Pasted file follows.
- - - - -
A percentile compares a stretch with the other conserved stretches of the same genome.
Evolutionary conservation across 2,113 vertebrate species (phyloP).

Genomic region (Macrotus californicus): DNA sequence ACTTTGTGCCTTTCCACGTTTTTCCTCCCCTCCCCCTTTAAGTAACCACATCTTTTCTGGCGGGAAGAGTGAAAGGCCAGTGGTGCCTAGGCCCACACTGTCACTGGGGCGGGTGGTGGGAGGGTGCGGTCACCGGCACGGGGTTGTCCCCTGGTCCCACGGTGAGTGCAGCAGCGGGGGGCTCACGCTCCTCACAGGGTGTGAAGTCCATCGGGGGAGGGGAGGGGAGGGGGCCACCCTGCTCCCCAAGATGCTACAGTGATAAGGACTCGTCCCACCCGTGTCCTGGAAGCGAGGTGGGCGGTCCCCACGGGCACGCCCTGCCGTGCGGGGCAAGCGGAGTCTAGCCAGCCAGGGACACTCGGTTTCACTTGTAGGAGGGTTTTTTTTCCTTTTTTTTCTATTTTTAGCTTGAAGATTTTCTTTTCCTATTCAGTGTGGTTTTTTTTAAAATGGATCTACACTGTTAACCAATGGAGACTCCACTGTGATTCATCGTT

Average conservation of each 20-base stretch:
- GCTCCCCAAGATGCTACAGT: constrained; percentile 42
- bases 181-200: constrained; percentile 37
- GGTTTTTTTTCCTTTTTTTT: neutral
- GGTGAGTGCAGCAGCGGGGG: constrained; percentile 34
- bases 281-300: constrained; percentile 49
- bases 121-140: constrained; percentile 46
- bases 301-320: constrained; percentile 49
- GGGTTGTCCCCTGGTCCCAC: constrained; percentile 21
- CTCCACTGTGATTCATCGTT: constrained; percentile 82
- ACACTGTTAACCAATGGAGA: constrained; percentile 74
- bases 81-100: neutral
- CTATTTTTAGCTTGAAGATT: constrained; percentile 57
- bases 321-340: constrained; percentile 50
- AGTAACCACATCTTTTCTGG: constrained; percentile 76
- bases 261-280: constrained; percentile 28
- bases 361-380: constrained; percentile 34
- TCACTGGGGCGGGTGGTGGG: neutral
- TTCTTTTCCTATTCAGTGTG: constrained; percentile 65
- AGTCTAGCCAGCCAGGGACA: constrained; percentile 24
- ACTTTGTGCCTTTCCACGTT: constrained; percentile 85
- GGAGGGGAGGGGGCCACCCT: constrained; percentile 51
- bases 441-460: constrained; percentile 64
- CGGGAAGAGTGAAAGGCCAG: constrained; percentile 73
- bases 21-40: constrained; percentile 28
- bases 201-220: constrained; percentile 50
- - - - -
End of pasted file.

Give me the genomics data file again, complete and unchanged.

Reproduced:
A percentile compares a stretch with the other conserved stretches of the same genome.
Evolutionary conservation across 2,113 vertebrate species (phyloP).

Genomic region (Macrotus californicus): DNA sequence ACTTTGTGCCTTTCCACGTTTTTCCTCCCCTCCCCCTTTAAGTAACCACATCTTTTCTGGCGGGAAGAGTGAAAGGCCAGTGGTGCCTAGGCCCACACTGTCACTGGGGCGGGTGGTGGGAGGGTGCGGTCACCGGCACGGGGTTGTCCCCTGGTCCCACGGTGAGTGCAGCAGCGGGGGGCTCACGCTCCTCACAGGGTGTGAAGTCCATCGGGGGAGGGGAGGGGAGGGGGCCACCCTGCTCCCCAAGATGCTACAGTGATAAGGACTCGTCCCACCCGTGTCCTGGAAGCGAGGTGGGCGGTCCCCACGGGCACGCCCTGCCGTGCGGGGCAAGCGGAGTCTAGCCAGCCAGGGACACTCGGTTTCACTTGTAGGAGGGTTTTTTTTCCTTTTTTTTCTATTTTTAGCTTGAAGATTTTCTTTTCCTATTCAGTGTGGTTTTTTTTAAAATGGATCTACACTGTTAACCAATGGAGACTCCACTGTGATTCATCGTT

Average conservation of each 20-base stretch:
- GCTCCCCAAGATGCTACAGT: constrained; percentile 42
- bases 181-200: constrained; percentile 37
- GGTTTTTTTTCCTTTTTTTT: neutral
- GGTGAGTGCAGCAGCGGGGG: constrained; percentile 34
- bases 281-300: constrained; percentile 49
- bases 121-140: constrained; percentile 46
- bases 301-320: constrained; percentile 49
- GGGTTGTCCCCTGGTCCCAC: constrained; percentile 21
- CTCCACTGTGATTCATCGTT: constrained; percentile 82
- ACACTGTTAACCAATGGAGA: constrained; percentile 74
- bases 81-100: neutral
- CTATTTTTAGCTTGAAGATT: constrained; percentile 57
- bases 321-340: constrained; percentile 50
- AGTAACCACATCTTTTCTGG: constrained; percentile 76
- bases 261-280: constrained; percentile 28
- bases 361-380: constrained; percentile 34
- TCACTGGGGCGGGTGGTGGG: neutral
- TTCTTTTCCTATTCAGTGTG: constrained; percentile 65
- AGTCTAGCCAGCCAGGGACA: constrained; percentile 24
- ACTTTGTGCCTTTCCACGTT: constrained; percentile 85
- GGAGGGGAGGGGGCCACCCT: constrained; percentile 51
- bases 441-460: constrained; percentile 64
- CGGGAAGAGTGAAAGGCCAG: constrained; percentile 73
- bases 21-40: constrained; percentile 28
- bases 201-220: constrained; percentile 50